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100A Subpanel #91079
12/29/04 05:30 PM
12/29/04 05:30 PM
S
stevenbohrer  Offline OP
Junior Member
Joined: Dec 2004
Posts: 6
I'm putting in a 100A subpanel in a damp area. I'm running 1 1/4" Sched40 PVC from the main panel (sized from NEC Table C.10). Planning on using 3 - #3 copper THHN (from table 310.16). Reading 250.122 (and 250.4(A)(5) and (B)(4)), it sounds like #8 bare copper stranded is fine for the ground, but I assume I'm better off going larger?

Also, anyone out there up to date on pool equipment grounding/bonding requirements?

I've done alot of home wiring, but am using this project as my first opportunity to interpret the NEC codebook. Let me know where I screw up!

Thanks,

Steve

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Re: 100A Subpanel #91080
12/29/04 06:21 PM
12/29/04 06:21 PM
HotLine1  Offline

Member
Joined: Apr 2002
Posts: 6,919
Brick, NJ USA
Steve:
Welcome to the forum. We try not to give DIY help here, but...
Where did you find 'table c10' ???

310-16 is for conductor sizes and ampacities, and Article 250 provides all ground answers.

As to pools, yes, I'm 'up-to-date' as I am an EC and AHJ. Read Article 680 for pools.

Remember, the NEC is not a design tool.....

John


John
Re: 100A Subpanel #91081
12/29/04 07:56 PM
12/29/04 07:56 PM
S
stevenbohrer  Offline OP
Junior Member
Joined: Dec 2004
Posts: 6
Hi John,

Table C.10 is in Annex C.

I read telecommunication specs as part of my day job, so I'm trying my hand at interpreting the NEC codebook (gotta keep the brain busy). Since I've never done it before, I was looking for a sanity check to make sure I'm following the references correctly. But, if this isn't the right forum, please let me know.

The pool question is prompted because I have a contractor replacing some equipment and I get the feeling that the pool bond / equipment ground codes have changed a bit. And while I'd love to have blind faith, I'm a born skeptic. Specifically... I'm trying to understand section 680.26(B)(4).

That section says that pool pumps/heaters/etc should be bonded to the pool unless they are "double insulated." This section also states that the internal metal parts shall have an equipment ground to the panel.

Q1 - If the accessible metal parts of "double insulated" equipment are not bonded to the pool, shouldn't they be bonded to the panel ground? This section doesn't explicitly say that. Maybe I don't fully understand what "double insulated" means.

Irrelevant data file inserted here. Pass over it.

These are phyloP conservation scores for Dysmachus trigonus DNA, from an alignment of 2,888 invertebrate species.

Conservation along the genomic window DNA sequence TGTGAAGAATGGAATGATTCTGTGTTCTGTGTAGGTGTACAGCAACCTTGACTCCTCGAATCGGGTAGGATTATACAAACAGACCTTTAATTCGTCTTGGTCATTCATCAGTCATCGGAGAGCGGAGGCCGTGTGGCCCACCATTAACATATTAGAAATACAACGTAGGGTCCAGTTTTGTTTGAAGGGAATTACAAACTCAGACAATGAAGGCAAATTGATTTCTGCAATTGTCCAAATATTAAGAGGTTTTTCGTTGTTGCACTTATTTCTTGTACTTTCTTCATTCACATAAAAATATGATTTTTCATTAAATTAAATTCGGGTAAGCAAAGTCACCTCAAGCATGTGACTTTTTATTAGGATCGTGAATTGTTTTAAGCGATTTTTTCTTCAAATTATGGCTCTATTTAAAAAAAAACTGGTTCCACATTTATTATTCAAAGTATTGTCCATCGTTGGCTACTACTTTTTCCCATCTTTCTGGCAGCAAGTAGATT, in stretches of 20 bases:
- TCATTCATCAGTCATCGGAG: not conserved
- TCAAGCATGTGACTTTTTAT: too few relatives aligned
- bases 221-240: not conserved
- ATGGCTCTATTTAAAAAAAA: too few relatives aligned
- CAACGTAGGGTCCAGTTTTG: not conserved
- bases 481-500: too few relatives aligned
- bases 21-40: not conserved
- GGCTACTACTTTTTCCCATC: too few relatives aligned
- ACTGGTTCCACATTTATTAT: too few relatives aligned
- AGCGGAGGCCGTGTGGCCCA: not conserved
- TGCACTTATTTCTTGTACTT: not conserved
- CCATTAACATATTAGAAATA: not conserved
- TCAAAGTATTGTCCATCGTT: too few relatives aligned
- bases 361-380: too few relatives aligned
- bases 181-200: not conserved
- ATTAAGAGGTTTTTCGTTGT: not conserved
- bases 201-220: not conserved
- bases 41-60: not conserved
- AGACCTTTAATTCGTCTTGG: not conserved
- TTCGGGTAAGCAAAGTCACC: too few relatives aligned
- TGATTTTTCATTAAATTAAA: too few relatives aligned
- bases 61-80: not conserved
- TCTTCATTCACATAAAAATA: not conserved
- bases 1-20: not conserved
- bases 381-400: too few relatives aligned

Q2 - If a double insulated pump is installed, then a #8 bond wire must be provided in the vicinity for a replacement motor (that is not double insulated I assume). This bond wire, if the pool bond is not connected to the equipment ground, should be connected to the equipment ground.

So if I read this correctly, a new pump that is not double insulated must be bonded to the pool and grounded at the panel, while a replacement pump (for a "double insulated" pump) could use the panel for grounding AND bonding?

I think I really just need to understand the purpose of the pool bond and why it is not required to be connected to the service ground. And if they are not connected, what is the appropriate bonding point for pool equipment.

You guys ever get headaches from this? [Linked Image]

Thanks,

Steve

Re: 100A Subpanel #91082
12/29/04 08:28 PM
12/29/04 08:28 PM
HotLine1  Offline

Member
Joined: Apr 2002
Posts: 6,919
Brick, NJ USA
Steve:
I wasn't trying to blow you away.

OK...the 'bond' on pools is to create an equal potential. The pool pump motor, as well as all other metal (4 sq in or larger) must be 'bonded' with/by a piece of solid #8 copper wire. THIS IN NOT THE EQUIPMENT GROUND. It does not get connected to a ground rod. You 'bond' all the metal together.

Double insulated pumps, may exist, I personally have not seen any, although some people try to convince me that their pump IS double insulated.

The equipment grounding conductor IS NOT a 'bond', it is a grounding conductor.

Does the contractor you are using have a Permit?? Are permits required in your area??
IF so, then the local AHJ will assure you that the work was in conformance with the current NEC in your area.

As to 'leaving' a bond for a replacement pump?? Yes, that is a real good idea.

Take care & Happy Holidays

John


John

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